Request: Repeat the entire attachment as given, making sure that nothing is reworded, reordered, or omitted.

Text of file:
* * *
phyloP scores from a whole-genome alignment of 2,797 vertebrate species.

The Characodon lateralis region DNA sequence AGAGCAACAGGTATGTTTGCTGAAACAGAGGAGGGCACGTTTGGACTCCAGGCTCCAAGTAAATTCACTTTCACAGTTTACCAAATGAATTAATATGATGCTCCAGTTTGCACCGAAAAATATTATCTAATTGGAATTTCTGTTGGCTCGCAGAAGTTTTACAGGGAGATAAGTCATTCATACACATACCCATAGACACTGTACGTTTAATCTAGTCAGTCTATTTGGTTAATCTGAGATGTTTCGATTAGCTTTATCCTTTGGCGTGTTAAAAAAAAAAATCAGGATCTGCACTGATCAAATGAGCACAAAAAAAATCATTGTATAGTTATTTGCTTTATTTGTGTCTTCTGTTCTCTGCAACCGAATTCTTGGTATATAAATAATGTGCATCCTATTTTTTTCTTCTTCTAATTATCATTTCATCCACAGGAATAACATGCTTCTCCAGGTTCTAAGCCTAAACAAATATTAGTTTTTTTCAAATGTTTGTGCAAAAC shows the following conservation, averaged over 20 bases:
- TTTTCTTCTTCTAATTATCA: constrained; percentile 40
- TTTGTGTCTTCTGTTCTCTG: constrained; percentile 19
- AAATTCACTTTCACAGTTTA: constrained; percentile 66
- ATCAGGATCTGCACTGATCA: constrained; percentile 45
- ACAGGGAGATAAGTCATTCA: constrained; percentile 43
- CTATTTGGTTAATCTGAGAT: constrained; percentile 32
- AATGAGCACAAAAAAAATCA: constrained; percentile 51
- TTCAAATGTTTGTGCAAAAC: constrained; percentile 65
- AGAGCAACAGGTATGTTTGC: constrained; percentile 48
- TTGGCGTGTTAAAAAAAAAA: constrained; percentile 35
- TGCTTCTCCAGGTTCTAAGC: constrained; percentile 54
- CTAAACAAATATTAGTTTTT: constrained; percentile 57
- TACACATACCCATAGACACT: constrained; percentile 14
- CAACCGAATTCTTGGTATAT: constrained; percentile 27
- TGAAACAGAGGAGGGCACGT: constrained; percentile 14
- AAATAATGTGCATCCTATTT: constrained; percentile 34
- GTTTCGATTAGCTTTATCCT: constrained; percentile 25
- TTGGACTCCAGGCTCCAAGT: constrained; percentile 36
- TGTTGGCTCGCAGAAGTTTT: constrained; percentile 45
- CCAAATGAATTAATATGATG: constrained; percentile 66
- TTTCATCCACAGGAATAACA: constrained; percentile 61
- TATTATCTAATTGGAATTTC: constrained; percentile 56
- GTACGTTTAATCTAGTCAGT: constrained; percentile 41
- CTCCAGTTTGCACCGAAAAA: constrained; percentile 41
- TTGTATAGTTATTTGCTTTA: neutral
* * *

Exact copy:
phyloP scores from a whole-genome alignment of 2,797 vertebrate species.

The Characodon lateralis region DNA sequence AGAGCAACAGGTATGTTTGCTGAAACAGAGGAGGGCACGTTTGGACTCCAGGCTCCAAGTAAATTCACTTTCACAGTTTACCAAATGAATTAATATGATGCTCCAGTTTGCACCGAAAAATATTATCTAATTGGAATTTCTGTTGGCTCGCAGAAGTTTTACAGGGAGATAAGTCATTCATACACATACCCATAGACACTGTACGTTTAATCTAGTCAGTCTATTTGGTTAATCTGAGATGTTTCGATTAGCTTTATCCTTTGGCGTGTTAAAAAAAAAAATCAGGATCTGCACTGATCAAATGAGCACAAAAAAAATCATTGTATAGTTATTTGCTTTATTTGTGTCTTCTGTTCTCTGCAACCGAATTCTTGGTATATAAATAATGTGCATCCTATTTTTTTCTTCTTCTAATTATCATTTCATCCACAGGAATAACATGCTTCTCCAGGTTCTAAGCCTAAACAAATATTAGTTTTTTTCAAATGTTTGTGCAAAAC shows the following conservation, averaged over 20 bases:
- TTTTCTTCTTCTAATTATCA: constrained; percentile 40
- TTTGTGTCTTCTGTTCTCTG: constrained; percentile 19
- AAATTCACTTTCACAGTTTA: constrained; percentile 66
- ATCAGGATCTGCACTGATCA: constrained; percentile 45
- ACAGGGAGATAAGTCATTCA: constrained; percentile 43
- CTATTTGGTTAATCTGAGAT: constrained; percentile 32
- AATGAGCACAAAAAAAATCA: constrained; percentile 51
- TTCAAATGTTTGTGCAAAAC: constrained; percentile 65
- AGAGCAACAGGTATGTTTGC: constrained; percentile 48
- TTGGCGTGTTAAAAAAAAAA: constrained; percentile 35
- TGCTTCTCCAGGTTCTAAGC: constrained; percentile 54
- CTAAACAAATATTAGTTTTT: constrained; percentile 57
- TACACATACCCATAGACACT: constrained; percentile 14
- CAACCGAATTCTTGGTATAT: constrained; percentile 27
- TGAAACAGAGGAGGGCACGT: constrained; percentile 14
- AAATAATGTGCATCCTATTT: constrained; percentile 34
- GTTTCGATTAGCTTTATCCT: constrained; percentile 25
- TTGGACTCCAGGCTCCAAGT: constrained; percentile 36
- TGTTGGCTCGCAGAAGTTTT: constrained; percentile 45
- CCAAATGAATTAATATGATG: constrained; percentile 66
- TTTCATCCACAGGAATAACA: constrained; percentile 61
- TATTATCTAATTGGAATTTC: constrained; percentile 56
- GTACGTTTAATCTAGTCAGT: constrained; percentile 41
- CTCCAGTTTGCACCGAAAAA: constrained; percentile 41
- TTGTATAGTTATTTGCTTTA: neutral